Biography of Ángel Miguel Queremel (1900-1939)

Poet and Narrator Venezuelan, born in choir (in the State of Falcon) in 1939, and died in Caracas in 1939. Despite its brief existence, it played an important role in the evolution of the poetry of his country, to introduce the main aesthetic innovations coming from Europe.

Encouraged since his early youth by a marked inclination towards the cultivation of poetry, a few years fixed his residence in the capital of Spain, where he/she came into contact with leading figures of the avant-garde movements that began to flourish around 1920, at the time that was influenced by the best Spanish lyric tradition of all time. Fruit of this symbiosis between tradition and modernity was his collection of poems entitled flowery mud (1924), which followed, published also in Madrid, other volumes of verses as a career (1927) and table (1928).

Back in Venezuela, Ángel Miguel Queremel began to exert a significant influence among the young poets of the country, which placed abreast of the modern poetic trends existing in Europe. Towards the middle of the Decade of the 1930s, the poet's choir joined concerns aesthetic and intellectual of the fellow's literary career to give rise to the Foundation of the group Friday, in whose main organ of expression (the eponymous magazine) the representatives of the various trends of world poetry had place. Among the components of this literary group, in addition to Ángel Miguel Queremel, stood some authors such as Pascual Venegas Filardo (1911), Luis Fernando Álvarez (1900-1952), José Ramón Heredia (1900-1987), Pablo Rojas Guardia (1909-1978), Otto's single (1912-1975), and Vicente Gerbasi (1913-1993).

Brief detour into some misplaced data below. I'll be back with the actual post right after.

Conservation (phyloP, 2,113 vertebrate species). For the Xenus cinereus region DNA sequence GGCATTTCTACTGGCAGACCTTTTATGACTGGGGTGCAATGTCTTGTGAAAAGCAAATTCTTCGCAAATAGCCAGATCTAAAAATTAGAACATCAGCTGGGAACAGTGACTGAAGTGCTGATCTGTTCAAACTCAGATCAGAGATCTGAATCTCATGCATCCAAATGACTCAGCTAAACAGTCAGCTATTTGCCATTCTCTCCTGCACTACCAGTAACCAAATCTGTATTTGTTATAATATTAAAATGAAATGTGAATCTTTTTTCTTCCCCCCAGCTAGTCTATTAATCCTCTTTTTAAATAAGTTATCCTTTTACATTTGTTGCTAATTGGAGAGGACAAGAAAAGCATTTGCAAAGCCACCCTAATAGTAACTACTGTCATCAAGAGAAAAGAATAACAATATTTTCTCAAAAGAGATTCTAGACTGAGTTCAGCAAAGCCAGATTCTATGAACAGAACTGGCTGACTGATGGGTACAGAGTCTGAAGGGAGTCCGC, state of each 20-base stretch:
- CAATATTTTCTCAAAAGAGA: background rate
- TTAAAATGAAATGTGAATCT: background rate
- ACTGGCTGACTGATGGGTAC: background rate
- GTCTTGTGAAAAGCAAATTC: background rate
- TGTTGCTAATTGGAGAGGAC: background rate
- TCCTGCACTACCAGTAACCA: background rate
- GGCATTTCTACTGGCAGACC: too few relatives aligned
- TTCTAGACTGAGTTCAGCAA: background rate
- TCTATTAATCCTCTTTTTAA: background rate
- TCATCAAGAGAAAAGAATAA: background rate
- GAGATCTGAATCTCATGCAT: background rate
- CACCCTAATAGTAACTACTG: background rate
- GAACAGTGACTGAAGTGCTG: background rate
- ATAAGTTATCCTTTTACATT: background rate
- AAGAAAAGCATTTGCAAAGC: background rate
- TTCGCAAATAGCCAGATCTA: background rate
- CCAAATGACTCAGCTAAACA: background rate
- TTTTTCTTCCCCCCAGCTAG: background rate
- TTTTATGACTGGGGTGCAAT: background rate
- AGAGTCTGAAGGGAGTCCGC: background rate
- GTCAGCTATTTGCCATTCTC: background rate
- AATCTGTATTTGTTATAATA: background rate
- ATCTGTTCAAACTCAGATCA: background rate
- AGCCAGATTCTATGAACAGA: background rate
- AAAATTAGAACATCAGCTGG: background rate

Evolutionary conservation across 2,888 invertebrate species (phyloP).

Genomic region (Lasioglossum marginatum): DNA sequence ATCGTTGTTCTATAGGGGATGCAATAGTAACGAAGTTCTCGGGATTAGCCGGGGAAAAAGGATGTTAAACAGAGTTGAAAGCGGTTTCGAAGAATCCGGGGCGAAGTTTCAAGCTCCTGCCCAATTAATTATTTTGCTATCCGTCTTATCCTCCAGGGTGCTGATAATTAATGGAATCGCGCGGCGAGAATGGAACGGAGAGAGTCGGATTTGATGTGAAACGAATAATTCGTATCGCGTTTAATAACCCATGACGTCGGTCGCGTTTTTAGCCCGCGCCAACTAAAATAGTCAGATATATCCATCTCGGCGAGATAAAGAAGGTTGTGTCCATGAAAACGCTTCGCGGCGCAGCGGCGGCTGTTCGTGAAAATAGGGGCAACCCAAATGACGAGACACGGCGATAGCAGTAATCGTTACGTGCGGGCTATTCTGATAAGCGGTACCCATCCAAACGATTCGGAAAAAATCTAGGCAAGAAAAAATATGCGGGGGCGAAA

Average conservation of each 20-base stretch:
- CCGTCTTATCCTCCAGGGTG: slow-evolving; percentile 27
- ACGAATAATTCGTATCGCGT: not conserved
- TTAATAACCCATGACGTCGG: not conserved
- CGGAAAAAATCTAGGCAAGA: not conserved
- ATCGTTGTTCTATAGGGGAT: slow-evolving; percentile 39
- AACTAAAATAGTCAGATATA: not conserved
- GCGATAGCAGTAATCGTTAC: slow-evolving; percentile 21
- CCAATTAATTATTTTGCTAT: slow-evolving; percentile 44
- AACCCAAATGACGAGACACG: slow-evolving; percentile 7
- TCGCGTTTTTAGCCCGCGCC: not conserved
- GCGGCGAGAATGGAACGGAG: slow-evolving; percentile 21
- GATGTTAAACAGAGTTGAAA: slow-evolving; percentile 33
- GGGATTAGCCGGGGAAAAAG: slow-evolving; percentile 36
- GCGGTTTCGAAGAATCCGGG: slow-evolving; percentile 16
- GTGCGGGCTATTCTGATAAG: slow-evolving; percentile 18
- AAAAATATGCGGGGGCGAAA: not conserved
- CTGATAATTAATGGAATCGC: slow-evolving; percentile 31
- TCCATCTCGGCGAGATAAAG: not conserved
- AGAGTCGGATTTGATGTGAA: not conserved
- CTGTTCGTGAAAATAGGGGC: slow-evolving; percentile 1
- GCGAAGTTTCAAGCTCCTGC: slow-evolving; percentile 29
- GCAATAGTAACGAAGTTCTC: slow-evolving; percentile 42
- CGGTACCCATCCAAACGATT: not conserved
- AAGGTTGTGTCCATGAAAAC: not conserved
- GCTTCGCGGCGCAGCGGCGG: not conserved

In addition to the works published on Spanish soil, the rest of the printed literary production of Ángel Miguel Queremel is completed with the collections of poems titled the Trapeze of the images (1929) and Holy and Seine (1938), to which must be added a collection of her short stories published under the title of the man of another party and other stories (1926).

See Venezuela: literature.